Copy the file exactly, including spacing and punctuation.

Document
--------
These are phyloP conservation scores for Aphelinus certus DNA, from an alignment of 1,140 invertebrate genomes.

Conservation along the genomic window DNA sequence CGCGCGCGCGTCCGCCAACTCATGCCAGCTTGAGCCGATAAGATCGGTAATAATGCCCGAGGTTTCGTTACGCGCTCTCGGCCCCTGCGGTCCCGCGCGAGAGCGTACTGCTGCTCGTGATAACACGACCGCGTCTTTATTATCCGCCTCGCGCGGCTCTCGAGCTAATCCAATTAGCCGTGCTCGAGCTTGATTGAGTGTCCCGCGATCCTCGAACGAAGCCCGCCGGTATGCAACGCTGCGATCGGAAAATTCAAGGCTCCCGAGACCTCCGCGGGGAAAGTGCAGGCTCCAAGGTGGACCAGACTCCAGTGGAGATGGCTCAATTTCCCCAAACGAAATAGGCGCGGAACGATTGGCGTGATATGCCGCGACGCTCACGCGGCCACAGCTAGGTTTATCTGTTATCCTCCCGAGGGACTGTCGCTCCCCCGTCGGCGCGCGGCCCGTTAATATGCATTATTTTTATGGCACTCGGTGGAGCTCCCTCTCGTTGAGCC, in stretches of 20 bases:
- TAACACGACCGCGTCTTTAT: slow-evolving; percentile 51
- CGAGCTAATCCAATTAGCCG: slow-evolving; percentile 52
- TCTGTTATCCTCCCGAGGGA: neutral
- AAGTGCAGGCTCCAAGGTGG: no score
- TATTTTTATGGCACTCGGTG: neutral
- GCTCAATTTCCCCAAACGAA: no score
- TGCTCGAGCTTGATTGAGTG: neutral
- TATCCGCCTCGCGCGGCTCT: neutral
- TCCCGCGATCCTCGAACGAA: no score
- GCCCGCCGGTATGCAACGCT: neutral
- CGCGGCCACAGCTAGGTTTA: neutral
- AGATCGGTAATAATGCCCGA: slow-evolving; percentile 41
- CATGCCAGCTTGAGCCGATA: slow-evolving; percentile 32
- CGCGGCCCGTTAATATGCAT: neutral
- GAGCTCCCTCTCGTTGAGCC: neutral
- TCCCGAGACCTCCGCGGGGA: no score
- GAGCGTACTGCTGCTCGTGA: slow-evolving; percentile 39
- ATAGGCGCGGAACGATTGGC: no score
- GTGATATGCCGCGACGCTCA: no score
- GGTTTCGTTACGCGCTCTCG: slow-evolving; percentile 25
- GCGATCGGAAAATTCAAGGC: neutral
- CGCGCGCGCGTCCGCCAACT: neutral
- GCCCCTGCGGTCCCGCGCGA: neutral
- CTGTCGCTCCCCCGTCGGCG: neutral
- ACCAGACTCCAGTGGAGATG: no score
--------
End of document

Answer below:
These are phyloP conservation scores for Aphelinus certus DNA, from an alignment of 1,140 invertebrate genomes.

Conservation along the genomic window DNA sequence CGCGCGCGCGTCCGCCAACTCATGCCAGCTTGAGCCGATAAGATCGGTAATAATGCCCGAGGTTTCGTTACGCGCTCTCGGCCCCTGCGGTCCCGCGCGAGAGCGTACTGCTGCTCGTGATAACACGACCGCGTCTTTATTATCCGCCTCGCGCGGCTCTCGAGCTAATCCAATTAGCCGTGCTCGAGCTTGATTGAGTGTCCCGCGATCCTCGAACGAAGCCCGCCGGTATGCAACGCTGCGATCGGAAAATTCAAGGCTCCCGAGACCTCCGCGGGGAAAGTGCAGGCTCCAAGGTGGACCAGACTCCAGTGGAGATGGCTCAATTTCCCCAAACGAAATAGGCGCGGAACGATTGGCGTGATATGCCGCGACGCTCACGCGGCCACAGCTAGGTTTATCTGTTATCCTCCCGAGGGACTGTCGCTCCCCCGTCGGCGCGCGGCCCGTTAATATGCATTATTTTTATGGCACTCGGTGGAGCTCCCTCTCGTTGAGCC, in stretches of 20 bases:
- TAACACGACCGCGTCTTTAT: slow-evolving; percentile 51
- CGAGCTAATCCAATTAGCCG: slow-evolving; percentile 52
- TCTGTTATCCTCCCGAGGGA: neutral
- AAGTGCAGGCTCCAAGGTGG: no score
- TATTTTTATGGCACTCGGTG: neutral
- GCTCAATTTCCCCAAACGAA: no score
- TGCTCGAGCTTGATTGAGTG: neutral
- TATCCGCCTCGCGCGGCTCT: neutral
- TCCCGCGATCCTCGAACGAA: no score
- GCCCGCCGGTATGCAACGCT: neutral
- CGCGGCCACAGCTAGGTTTA: neutral
- AGATCGGTAATAATGCCCGA: slow-evolving; percentile 41
- CATGCCAGCTTGAGCCGATA: slow-evolving; percentile 32
- CGCGGCCCGTTAATATGCAT: neutral
- GAGCTCCCTCTCGTTGAGCC: neutral
- TCCCGAGACCTCCGCGGGGA: no score
- GAGCGTACTGCTGCTCGTGA: slow-evolving; percentile 39
- ATAGGCGCGGAACGATTGGC: no score
- GTGATATGCCGCGACGCTCA: no score
- GGTTTCGTTACGCGCTCTCG: slow-evolving; percentile 25
- GCGATCGGAAAATTCAAGGC: neutral
- CGCGCGCGCGTCCGCCAACT: neutral
- GCCCCTGCGGTCCCGCGCGA: neutral
- CTGTCGCTCCCCCGTCGGCG: neutral
- ACCAGACTCCAGTGGAGATG: no score